Today's Bible Reading: 2 Corinthians 12
Selected Biblical Text
14 Now I am ready to visit you for the third time, and I will not be a burden to you, because what I want is not your possessions but you. After all, children should not have to save up for their parents, but parents for their children. 15 So I will very gladly spend for you everything I have and expend myself as well. If I love you more, will you love me less? 16 Be that as it may, I have not been a burden to you. Yet, crafty fellow that I am, I caught you by trickery! 17 Did I exploit you through any of the men I sent to you? 18 I urged Titus to go to you and I sent our brother with him. Titus did not exploit you, did he? Did we not walk in the same footsteps by the same Spirit?
19 Have you been thinking all along that we have been defending ourselves to you? We have been speaking in the sight of God as those in Christ; and everything we do, dear friends, is for your strengthening. 20 For I am afraid that when I come I may not find you as I want you to be, and you may not find me as you want me to be. I fear that there may be discord, jealousy, fits of rage, selfish ambition, slander, gossip, arrogance and disorder. 21 I am afraid that when I come again my God will humble me before you, and I will be grieved over many who have sinned earlier and have not repented of the impurity, sexual sin and debauchery in which they have indulged. (2 Cor. 12:14-21 NIV)
Reflecting and Thinking
Paul is committed to the place God has given him. He loves the people he has brought to Christ through preaching the gospel. He realizes the necessity of persevering in the work God has given him. Although it would be easy to give up, Paul will spend and be spent for those he loves. He will do things that are distasteful; he will go through whatever is necessary. The minister who ministers out of love perseveres even when it is not easy or to his advantage. He will pay whatever price is necessary to save those God has entrusted to him. What an example for today's ministers, shepherds, elders, and Christians! Perseverance is an indicator of love. None are going to easily slip out of God's grasp as long as Paul is on duty. He will persevere in speaking, strengthening, and encouraging. He grieves and is willing to face even more grief. He will not give up; he will persevere in the face of insurmountable odds and continue to reach out to Christians who appear to be irreconcilable, having slipped beyond reach. The text hardly tells the story--I encourage you to find time to read the entire chapter today. Paul's struggle with his thorn in the flesh, his willingness to endure pain and suffering for the Corinthians, and his love and perseverance are challenging examples for the church today that too easily gives up on those who struggle and walk away.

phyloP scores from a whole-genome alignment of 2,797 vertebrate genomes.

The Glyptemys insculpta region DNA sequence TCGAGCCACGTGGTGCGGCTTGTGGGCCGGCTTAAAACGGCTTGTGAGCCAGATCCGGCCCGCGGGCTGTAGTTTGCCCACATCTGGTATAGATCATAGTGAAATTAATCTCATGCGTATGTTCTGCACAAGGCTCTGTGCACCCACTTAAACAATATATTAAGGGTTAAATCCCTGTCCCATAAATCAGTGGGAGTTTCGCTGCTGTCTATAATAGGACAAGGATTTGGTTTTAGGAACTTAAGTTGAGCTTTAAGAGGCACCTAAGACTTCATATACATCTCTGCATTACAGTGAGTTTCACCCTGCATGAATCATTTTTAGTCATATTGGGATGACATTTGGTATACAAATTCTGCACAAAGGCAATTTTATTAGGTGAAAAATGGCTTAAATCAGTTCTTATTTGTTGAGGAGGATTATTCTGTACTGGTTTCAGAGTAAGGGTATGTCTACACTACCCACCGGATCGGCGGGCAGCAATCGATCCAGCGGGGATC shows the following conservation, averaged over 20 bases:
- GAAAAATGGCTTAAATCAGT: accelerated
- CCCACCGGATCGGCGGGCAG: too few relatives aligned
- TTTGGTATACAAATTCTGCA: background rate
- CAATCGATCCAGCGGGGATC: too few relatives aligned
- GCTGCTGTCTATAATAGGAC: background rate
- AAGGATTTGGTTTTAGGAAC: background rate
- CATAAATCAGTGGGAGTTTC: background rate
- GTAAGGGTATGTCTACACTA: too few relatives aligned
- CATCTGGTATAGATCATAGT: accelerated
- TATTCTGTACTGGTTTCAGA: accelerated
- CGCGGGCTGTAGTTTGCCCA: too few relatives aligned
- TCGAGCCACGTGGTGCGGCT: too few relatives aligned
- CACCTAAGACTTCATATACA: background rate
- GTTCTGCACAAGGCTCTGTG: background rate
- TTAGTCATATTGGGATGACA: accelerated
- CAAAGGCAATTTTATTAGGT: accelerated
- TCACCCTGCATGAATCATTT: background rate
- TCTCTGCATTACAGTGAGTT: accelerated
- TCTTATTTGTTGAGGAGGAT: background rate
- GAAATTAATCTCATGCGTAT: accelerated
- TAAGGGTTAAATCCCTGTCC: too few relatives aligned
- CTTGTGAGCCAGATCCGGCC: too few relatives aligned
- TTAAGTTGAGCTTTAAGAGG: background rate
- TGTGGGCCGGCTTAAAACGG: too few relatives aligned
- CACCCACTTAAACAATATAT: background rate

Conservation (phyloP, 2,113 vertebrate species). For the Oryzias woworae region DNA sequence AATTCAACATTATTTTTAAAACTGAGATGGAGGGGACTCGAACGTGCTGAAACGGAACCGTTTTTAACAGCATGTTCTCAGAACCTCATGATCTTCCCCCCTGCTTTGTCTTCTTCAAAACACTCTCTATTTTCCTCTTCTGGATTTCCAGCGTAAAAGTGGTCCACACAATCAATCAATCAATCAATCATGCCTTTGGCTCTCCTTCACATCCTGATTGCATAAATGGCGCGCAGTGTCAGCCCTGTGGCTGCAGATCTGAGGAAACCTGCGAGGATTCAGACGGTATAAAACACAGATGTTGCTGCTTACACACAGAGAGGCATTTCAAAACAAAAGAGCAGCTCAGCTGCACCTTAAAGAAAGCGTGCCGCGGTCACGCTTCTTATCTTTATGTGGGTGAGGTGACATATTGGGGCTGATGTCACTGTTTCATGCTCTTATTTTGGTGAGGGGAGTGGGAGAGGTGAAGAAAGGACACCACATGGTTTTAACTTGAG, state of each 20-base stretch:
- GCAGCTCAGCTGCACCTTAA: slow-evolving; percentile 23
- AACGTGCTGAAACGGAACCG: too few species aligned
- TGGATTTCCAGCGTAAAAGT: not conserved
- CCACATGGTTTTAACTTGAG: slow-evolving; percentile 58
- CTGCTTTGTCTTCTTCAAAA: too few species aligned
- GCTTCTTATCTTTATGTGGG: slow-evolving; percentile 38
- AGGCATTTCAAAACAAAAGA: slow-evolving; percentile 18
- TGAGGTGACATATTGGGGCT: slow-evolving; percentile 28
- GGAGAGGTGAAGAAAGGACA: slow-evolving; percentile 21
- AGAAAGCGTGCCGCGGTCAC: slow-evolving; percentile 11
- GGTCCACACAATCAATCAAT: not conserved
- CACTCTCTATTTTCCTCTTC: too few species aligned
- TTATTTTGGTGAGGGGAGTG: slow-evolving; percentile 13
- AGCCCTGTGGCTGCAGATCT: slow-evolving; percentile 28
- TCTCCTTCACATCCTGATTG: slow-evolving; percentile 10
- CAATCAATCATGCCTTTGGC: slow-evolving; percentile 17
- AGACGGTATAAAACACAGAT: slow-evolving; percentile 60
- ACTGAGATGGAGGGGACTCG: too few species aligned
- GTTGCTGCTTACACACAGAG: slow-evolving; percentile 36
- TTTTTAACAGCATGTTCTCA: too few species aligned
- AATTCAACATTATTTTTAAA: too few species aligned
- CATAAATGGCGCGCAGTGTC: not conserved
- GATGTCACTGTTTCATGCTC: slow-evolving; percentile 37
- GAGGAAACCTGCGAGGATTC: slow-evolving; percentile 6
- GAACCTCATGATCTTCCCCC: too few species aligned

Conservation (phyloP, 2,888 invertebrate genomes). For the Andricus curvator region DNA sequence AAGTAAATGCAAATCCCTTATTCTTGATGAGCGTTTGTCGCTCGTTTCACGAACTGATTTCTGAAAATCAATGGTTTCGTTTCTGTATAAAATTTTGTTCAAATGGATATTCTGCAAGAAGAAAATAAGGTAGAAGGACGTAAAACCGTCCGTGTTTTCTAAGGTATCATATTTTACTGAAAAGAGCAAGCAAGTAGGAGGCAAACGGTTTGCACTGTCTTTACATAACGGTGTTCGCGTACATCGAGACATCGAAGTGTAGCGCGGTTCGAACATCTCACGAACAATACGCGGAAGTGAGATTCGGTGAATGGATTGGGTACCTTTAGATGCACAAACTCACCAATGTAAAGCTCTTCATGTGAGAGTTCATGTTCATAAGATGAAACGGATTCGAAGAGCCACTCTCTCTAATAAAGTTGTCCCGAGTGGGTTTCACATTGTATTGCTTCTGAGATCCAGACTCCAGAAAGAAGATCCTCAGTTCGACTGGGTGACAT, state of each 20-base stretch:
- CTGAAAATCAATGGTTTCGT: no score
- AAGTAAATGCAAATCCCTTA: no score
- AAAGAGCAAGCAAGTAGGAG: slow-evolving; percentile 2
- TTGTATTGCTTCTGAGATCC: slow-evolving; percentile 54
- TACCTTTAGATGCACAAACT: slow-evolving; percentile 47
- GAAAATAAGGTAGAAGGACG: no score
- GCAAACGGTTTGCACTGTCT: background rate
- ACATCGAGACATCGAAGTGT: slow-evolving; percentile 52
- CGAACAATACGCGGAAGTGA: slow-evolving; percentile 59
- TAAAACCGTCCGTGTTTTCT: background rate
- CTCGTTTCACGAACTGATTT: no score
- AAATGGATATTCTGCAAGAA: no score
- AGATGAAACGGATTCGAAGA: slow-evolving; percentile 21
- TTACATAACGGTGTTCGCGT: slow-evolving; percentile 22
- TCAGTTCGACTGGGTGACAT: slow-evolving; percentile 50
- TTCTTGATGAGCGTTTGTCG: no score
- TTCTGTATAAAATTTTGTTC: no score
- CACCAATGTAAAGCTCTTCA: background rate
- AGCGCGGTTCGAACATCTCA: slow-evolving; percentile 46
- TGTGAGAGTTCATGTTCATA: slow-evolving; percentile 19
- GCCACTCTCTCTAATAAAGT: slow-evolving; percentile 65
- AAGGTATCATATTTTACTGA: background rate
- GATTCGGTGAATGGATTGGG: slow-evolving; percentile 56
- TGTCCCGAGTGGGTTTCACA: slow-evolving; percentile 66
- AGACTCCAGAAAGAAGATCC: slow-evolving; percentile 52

On a scale of 1 to 10, how would you rate the perseverance of the contemporary church (or of the church where you attend)? How would you rate the efforts of local pastors (shepherds and elders), ministers, and members to reach out to Christians who are struggling with faith issues? (These are not judgmental questions, but sincere efforts to evaluate the current situation and think about needed improvements.) What would help the church learn to persevere longer in its efforts to reach out, both to the unsaved and to fellow Christians who struggle or walk away from God? What advice do you see in this chapter for the contemporary church?
Dear God, forgive us when we fail to persevere on behalf of the souls of others. Help us grow in love and perseverance, give us wisdom and helpful words as we seek to touch others and encourage them. Teach us perseverance in prayer, in Jesus' name, Amen.